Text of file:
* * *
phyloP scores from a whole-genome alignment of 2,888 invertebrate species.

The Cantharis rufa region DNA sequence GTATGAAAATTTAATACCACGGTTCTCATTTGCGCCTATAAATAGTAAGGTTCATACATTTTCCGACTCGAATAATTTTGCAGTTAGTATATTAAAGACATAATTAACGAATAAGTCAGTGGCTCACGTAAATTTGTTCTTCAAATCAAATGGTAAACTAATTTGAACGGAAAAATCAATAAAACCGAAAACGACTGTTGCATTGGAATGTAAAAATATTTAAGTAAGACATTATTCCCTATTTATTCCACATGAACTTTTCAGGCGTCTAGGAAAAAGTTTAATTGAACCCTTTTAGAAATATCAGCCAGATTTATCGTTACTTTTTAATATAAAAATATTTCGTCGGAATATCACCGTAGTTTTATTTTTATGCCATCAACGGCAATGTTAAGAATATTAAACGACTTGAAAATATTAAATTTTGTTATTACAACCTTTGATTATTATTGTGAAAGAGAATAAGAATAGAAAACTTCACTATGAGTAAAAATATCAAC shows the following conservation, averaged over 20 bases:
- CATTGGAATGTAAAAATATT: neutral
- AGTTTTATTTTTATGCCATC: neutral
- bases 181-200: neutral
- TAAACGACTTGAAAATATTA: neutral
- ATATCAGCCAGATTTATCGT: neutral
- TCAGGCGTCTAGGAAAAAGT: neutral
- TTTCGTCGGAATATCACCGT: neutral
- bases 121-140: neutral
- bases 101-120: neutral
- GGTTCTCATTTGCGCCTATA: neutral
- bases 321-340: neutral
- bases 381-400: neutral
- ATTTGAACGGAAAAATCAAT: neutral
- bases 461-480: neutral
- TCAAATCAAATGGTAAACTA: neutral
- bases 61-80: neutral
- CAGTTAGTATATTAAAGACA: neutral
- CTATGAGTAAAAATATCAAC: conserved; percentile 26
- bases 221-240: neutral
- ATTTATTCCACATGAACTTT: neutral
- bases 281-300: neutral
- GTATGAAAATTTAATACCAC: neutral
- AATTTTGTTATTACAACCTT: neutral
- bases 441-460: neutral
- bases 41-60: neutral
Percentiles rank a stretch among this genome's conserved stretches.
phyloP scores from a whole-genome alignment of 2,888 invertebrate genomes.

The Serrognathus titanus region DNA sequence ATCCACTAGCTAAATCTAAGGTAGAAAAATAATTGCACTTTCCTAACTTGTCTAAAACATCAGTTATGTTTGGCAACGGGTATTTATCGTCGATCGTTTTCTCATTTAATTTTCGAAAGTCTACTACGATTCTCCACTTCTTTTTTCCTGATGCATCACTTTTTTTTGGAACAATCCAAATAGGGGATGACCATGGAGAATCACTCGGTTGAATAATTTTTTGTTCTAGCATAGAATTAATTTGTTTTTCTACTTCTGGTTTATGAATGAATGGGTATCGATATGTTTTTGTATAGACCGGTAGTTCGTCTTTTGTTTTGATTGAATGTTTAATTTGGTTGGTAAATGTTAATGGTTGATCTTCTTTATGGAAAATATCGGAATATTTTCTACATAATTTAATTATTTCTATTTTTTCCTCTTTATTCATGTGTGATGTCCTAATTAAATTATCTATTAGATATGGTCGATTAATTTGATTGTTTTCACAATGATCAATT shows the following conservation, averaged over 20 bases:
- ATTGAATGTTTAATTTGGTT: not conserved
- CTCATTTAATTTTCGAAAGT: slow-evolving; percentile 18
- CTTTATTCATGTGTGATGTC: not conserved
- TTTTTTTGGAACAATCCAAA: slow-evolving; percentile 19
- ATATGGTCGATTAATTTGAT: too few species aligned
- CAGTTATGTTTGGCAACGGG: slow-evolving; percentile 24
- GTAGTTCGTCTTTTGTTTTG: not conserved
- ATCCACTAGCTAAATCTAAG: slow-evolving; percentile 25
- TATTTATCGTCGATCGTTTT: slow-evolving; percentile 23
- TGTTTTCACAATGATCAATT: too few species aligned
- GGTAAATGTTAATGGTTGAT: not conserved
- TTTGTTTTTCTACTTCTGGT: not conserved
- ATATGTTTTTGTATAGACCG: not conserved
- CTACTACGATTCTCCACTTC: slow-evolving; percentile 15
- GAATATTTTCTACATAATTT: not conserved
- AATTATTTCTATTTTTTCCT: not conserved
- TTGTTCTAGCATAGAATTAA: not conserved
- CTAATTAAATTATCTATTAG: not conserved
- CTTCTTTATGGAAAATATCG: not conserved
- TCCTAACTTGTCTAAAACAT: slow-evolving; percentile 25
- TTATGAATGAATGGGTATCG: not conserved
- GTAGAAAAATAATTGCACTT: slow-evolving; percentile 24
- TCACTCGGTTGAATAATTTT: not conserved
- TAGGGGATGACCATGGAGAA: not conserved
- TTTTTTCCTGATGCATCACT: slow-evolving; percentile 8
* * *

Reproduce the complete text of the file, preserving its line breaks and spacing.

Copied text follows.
phyloP scores from a whole-genome alignment of 2,888 invertebrate species.

The Cantharis rufa region DNA sequence GTATGAAAATTTAATACCACGGTTCTCATTTGCGCCTATAAATAGTAAGGTTCATACATTTTCCGACTCGAATAATTTTGCAGTTAGTATATTAAAGACATAATTAACGAATAAGTCAGTGGCTCACGTAAATTTGTTCTTCAAATCAAATGGTAAACTAATTTGAACGGAAAAATCAATAAAACCGAAAACGACTGTTGCATTGGAATGTAAAAATATTTAAGTAAGACATTATTCCCTATTTATTCCACATGAACTTTTCAGGCGTCTAGGAAAAAGTTTAATTGAACCCTTTTAGAAATATCAGCCAGATTTATCGTTACTTTTTAATATAAAAATATTTCGTCGGAATATCACCGTAGTTTTATTTTTATGCCATCAACGGCAATGTTAAGAATATTAAACGACTTGAAAATATTAAATTTTGTTATTACAACCTTTGATTATTATTGTGAAAGAGAATAAGAATAGAAAACTTCACTATGAGTAAAAATATCAAC shows the following conservation, averaged over 20 bases:
- CATTGGAATGTAAAAATATT: neutral
- AGTTTTATTTTTATGCCATC: neutral
- bases 181-200: neutral
- TAAACGACTTGAAAATATTA: neutral
- ATATCAGCCAGATTTATCGT: neutral
- TCAGGCGTCTAGGAAAAAGT: neutral
- TTTCGTCGGAATATCACCGT: neutral
- bases 121-140: neutral
- bases 101-120: neutral
- GGTTCTCATTTGCGCCTATA: neutral
- bases 321-340: neutral
- bases 381-400: neutral
- ATTTGAACGGAAAAATCAAT: neutral
- bases 461-480: neutral
- TCAAATCAAATGGTAAACTA: neutral
- bases 61-80: neutral
- CAGTTAGTATATTAAAGACA: neutral
- CTATGAGTAAAAATATCAAC: conserved; percentile 26
- bases 221-240: neutral
- ATTTATTCCACATGAACTTT: neutral
- bases 281-300: neutral
- GTATGAAAATTTAATACCAC: neutral
- AATTTTGTTATTACAACCTT: neutral
- bases 441-460: neutral
- bases 41-60: neutral
Percentiles rank a stretch among this genome's conserved stretches.
phyloP scores from a whole-genome alignment of 2,888 invertebrate genomes.

The Serrognathus titanus region DNA sequence ATCCACTAGCTAAATCTAAGGTAGAAAAATAATTGCACTTTCCTAACTTGTCTAAAACATCAGTTATGTTTGGCAACGGGTATTTATCGTCGATCGTTTTCTCATTTAATTTTCGAAAGTCTACTACGATTCTCCACTTCTTTTTTCCTGATGCATCACTTTTTTTTGGAACAATCCAAATAGGGGATGACCATGGAGAATCACTCGGTTGAATAATTTTTTGTTCTAGCATAGAATTAATTTGTTTTTCTACTTCTGGTTTATGAATGAATGGGTATCGATATGTTTTTGTATAGACCGGTAGTTCGTCTTTTGTTTTGATTGAATGTTTAATTTGGTTGGTAAATGTTAATGGTTGATCTTCTTTATGGAAAATATCGGAATATTTTCTACATAATTTAATTATTTCTATTTTTTCCTCTTTATTCATGTGTGATGTCCTAATTAAATTATCTATTAGATATGGTCGATTAATTTGATTGTTTTCACAATGATCAATT shows the following conservation, averaged over 20 bases:
- ATTGAATGTTTAATTTGGTT: not conserved
- CTCATTTAATTTTCGAAAGT: slow-evolving; percentile 18
- CTTTATTCATGTGTGATGTC: not conserved
- TTTTTTTGGAACAATCCAAA: slow-evolving; percentile 19
- ATATGGTCGATTAATTTGAT: too few species aligned
- CAGTTATGTTTGGCAACGGG: slow-evolving; percentile 24
- GTAGTTCGTCTTTTGTTTTG: not conserved
- ATCCACTAGCTAAATCTAAG: slow-evolving; percentile 25
- TATTTATCGTCGATCGTTTT: slow-evolving; percentile 23
- TGTTTTCACAATGATCAATT: too few species aligned
- GGTAAATGTTAATGGTTGAT: not conserved
- TTTGTTTTTCTACTTCTGGT: not conserved
- ATATGTTTTTGTATAGACCG: not conserved
- CTACTACGATTCTCCACTTC: slow-evolving; percentile 15
- GAATATTTTCTACATAATTT: not conserved
- AATTATTTCTATTTTTTCCT: not conserved
- TTGTTCTAGCATAGAATTAA: not conserved
- CTAATTAAATTATCTATTAG: not conserved
- CTTCTTTATGGAAAATATCG: not conserved
- TCCTAACTTGTCTAAAACAT: slow-evolving; percentile 25
- TTATGAATGAATGGGTATCG: not conserved
- GTAGAAAAATAATTGCACTT: slow-evolving; percentile 24
- TCACTCGGTTGAATAATTTT: not conserved
- TAGGGGATGACCATGGAGAA: not conserved
- TTTTTTCCTGATGCATCACT: slow-evolving; percentile 8